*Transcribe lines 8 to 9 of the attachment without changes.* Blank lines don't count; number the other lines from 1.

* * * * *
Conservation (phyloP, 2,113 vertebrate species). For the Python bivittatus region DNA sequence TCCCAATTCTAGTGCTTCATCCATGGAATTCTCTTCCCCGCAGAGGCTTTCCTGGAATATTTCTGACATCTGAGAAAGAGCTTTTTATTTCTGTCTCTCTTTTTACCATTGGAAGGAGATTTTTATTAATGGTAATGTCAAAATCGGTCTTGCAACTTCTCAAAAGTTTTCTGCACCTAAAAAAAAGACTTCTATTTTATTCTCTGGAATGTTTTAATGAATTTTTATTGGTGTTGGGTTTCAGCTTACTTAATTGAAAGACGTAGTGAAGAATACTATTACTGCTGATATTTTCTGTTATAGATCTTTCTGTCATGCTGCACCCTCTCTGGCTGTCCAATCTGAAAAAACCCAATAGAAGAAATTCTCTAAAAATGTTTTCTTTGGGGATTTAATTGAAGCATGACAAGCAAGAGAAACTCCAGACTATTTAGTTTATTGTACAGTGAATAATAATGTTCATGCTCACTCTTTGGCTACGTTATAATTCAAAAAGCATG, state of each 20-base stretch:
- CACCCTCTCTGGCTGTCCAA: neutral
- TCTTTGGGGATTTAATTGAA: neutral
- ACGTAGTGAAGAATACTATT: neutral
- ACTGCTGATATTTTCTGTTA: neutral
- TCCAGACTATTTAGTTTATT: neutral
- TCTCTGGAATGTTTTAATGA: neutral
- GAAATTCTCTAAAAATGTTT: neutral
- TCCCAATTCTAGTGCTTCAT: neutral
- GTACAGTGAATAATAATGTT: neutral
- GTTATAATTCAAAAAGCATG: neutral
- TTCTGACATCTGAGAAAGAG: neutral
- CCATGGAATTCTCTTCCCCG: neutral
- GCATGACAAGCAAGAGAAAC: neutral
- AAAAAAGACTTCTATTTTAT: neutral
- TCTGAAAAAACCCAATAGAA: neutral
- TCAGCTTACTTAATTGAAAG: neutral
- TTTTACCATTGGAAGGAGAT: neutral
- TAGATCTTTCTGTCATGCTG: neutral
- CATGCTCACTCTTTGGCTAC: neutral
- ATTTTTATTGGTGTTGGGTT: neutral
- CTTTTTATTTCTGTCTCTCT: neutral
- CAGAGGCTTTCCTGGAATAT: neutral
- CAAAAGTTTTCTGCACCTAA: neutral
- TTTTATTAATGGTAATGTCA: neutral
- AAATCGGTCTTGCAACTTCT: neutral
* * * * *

- GAAATTCTCTAAAAATGTTT: neutral
- TCCCAATTCTAGTGCTTCAT: neutral